Jesus of Montreal Review

The annual Passion Play has been a fixture at the Montreal basilica for more than forty years, but people have begun to find it old-fashioned. The priest decides it needs an overhaul and hires a new, younger cast with Daniel (Lothaire Bluteau) in the role of Jesus. As Holy Week progresses, the events of the actors’ lives begin to mirror those in the play…

French-Canadian writer-director Denys Arcand had been making films since the 1970s but didn’t achieve much international recognition until 1986’s Decline of the American Empire, a very black satire on the difference, gulf even, between the sexes. Flush with the success of that film, Arcand made Jesus of Montreal, which won the Special Jury Prize at the 1989 Cannes Festival and the following year received an Oscar nomination as Best Foreign-Language Film. His films since then have had less impact. 1993’s Love and Human Remains, his first film in English, was the last one to receive a UK release until 2003’s The Barbarian Invasions, a sequel to Decline.

Jesus of Montreal is a wide-ranging satire that takes in religious humbug and commercialism along its way, along with an elaborate series of parallels with the events of the last week in Jesus’s life. It’s stimulating, intelligent, and often very funny (the scene involving the dubbing of a porn film is hilarious) but I’m not convinced it quite adds up to more than the sum of its parts. Those parts are quite considerable, not least Arcand’s surely paced direction and witty script, and Guy Dufaux’s camerawork. The acting is not in doubt either. Lothaire Bluteau has a fey, somewhat otherworldly presence which has rarely been used as well as it is here, and he is given solid support by the rest of the cast. Rémy Girard and Yves Jacques are Arcand regulars. The cast also features a director to be, Robert Lepage, and Arcand himself plays the small role of the judge.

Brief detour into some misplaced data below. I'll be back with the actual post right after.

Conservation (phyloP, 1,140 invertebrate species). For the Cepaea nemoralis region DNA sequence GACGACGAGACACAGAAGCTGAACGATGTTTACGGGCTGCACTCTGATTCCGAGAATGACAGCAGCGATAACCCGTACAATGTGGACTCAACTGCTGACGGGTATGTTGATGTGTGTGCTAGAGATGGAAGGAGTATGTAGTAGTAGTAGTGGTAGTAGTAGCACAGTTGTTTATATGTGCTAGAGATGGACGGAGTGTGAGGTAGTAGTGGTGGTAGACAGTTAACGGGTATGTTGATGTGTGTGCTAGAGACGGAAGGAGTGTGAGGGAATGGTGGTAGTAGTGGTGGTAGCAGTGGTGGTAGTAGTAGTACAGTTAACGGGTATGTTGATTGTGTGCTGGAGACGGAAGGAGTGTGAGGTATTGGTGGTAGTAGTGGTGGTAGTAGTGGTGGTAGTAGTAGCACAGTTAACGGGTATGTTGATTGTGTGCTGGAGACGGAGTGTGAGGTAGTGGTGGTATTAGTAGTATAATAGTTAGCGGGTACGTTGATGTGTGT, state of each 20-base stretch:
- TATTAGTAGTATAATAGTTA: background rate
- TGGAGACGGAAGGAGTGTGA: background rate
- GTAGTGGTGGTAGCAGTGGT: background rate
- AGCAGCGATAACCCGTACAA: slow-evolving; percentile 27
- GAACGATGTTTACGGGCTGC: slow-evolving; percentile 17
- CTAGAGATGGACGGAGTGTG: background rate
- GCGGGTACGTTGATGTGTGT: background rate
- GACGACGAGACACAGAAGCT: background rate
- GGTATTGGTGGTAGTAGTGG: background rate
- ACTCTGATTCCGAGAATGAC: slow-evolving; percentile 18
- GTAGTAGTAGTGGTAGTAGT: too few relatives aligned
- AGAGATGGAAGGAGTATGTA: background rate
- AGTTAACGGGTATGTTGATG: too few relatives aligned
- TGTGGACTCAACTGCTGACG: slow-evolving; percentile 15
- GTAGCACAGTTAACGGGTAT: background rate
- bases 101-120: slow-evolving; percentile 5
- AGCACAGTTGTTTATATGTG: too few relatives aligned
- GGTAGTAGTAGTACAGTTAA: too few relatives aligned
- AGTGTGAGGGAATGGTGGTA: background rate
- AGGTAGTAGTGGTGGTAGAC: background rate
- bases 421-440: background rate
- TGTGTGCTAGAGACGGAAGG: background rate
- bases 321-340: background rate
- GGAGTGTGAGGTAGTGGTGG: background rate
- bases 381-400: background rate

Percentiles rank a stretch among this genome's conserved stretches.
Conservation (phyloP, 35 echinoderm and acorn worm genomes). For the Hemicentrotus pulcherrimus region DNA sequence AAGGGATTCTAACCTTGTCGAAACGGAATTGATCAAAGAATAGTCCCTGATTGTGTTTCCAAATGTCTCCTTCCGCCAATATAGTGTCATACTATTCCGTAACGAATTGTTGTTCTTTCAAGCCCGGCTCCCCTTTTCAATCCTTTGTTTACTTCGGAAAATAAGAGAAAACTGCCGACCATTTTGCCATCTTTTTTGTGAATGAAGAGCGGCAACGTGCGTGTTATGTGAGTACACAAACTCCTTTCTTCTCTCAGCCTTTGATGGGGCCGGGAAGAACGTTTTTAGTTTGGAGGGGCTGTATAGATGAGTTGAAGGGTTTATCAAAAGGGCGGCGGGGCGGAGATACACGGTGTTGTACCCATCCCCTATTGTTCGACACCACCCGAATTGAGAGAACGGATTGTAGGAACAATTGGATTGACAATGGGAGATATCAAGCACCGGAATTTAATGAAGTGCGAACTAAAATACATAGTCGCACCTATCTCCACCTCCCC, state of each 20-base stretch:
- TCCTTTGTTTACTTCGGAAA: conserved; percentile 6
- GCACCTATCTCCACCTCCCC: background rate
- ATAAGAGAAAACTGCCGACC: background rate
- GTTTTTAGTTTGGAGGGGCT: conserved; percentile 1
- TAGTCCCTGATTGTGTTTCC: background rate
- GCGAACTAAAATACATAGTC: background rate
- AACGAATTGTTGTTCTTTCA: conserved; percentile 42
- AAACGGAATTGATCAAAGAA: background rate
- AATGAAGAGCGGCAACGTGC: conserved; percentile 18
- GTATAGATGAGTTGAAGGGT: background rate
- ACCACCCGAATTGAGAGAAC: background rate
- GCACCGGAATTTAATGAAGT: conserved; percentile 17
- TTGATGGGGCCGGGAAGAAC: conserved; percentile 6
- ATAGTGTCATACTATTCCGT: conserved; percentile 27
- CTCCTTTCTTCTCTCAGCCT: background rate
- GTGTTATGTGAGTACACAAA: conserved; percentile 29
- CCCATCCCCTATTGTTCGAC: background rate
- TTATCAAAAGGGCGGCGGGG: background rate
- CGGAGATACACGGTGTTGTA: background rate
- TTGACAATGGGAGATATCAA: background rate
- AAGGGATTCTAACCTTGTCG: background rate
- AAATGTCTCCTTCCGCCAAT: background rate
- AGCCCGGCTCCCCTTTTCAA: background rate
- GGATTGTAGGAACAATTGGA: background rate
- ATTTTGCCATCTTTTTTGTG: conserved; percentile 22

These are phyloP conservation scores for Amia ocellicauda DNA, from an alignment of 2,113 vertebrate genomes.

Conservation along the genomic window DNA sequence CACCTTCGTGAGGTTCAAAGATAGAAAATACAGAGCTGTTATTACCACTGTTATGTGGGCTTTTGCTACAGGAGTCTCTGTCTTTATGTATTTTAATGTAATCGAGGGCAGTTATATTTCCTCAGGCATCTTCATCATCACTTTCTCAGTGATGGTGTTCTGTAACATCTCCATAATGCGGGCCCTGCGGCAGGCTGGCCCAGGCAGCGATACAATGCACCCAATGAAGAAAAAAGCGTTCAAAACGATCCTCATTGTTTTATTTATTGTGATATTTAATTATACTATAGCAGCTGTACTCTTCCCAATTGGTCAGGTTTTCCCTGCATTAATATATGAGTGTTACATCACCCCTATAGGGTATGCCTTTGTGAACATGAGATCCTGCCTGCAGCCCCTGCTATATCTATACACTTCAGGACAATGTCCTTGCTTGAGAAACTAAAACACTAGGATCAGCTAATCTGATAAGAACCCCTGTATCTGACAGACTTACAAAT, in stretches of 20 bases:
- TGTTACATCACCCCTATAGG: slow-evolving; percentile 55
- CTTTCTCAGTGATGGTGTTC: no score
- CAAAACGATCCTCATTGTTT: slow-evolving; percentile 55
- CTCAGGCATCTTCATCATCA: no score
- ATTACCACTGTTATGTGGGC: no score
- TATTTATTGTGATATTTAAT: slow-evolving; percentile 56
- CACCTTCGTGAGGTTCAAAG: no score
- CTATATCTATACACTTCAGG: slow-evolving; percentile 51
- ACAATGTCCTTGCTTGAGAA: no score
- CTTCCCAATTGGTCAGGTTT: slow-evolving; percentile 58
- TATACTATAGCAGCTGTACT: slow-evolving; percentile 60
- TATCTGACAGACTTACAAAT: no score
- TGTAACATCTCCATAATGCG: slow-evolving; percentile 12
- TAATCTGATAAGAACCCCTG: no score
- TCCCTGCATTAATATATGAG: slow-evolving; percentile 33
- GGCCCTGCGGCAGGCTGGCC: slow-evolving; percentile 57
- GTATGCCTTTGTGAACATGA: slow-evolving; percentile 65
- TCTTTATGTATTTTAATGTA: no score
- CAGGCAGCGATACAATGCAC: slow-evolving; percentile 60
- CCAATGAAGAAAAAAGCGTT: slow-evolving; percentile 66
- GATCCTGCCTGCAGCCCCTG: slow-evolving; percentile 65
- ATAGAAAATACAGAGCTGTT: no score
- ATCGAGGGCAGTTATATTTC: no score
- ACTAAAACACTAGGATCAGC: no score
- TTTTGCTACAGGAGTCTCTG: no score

There are plenty of pleasures and compensations to be had here, for a film which is commendably ambitious even if it doesn’t really bring off everything it attempts. This DVD is another story, however…

On the packaging and the disc of this all-regions DVD it says “16:9 anamorphic”. Would that it were. In actual fact, this is a full-frame transfer, open matte from an intended ratio of 1.85:1. That wouldn’t have been quite so bad, but that’s the least of this transfer’s problems. It runs to the same time as the cinema release (only a second different, according to the BBFC website) which would indicate that it was mastered from an NTSC source. It also seems to have originated from a cinema print. The results are as you might expect: far too much contrast, plenty of ghosting and trailing, lots of artefacts. In fact, it’s quite ugly looking. The subtitles are burned in and can’t be removed and (as you might expect from film-print subtitles) look a little small on a TV set.

The soundtrack is Dolby Surround (ProLogic). This is a reproduction of the original cinema track, so no real complaints there. As this is a very dialogue-led film, much of the sound comes from the centre speaker, with the surrounds given over to the music score and some sounds such as the audience applause near the beginning. It's nothing spectacular, but quite adequate for its purpose.

There are twelve chapter stops. No extras. None. Not even a trailer.

Jesus of Montreal is certainly worth seeing, but not in this DVD which has one of the worst transfers I’ve seen for a new disc of a relatively new film. Not recommended at all.

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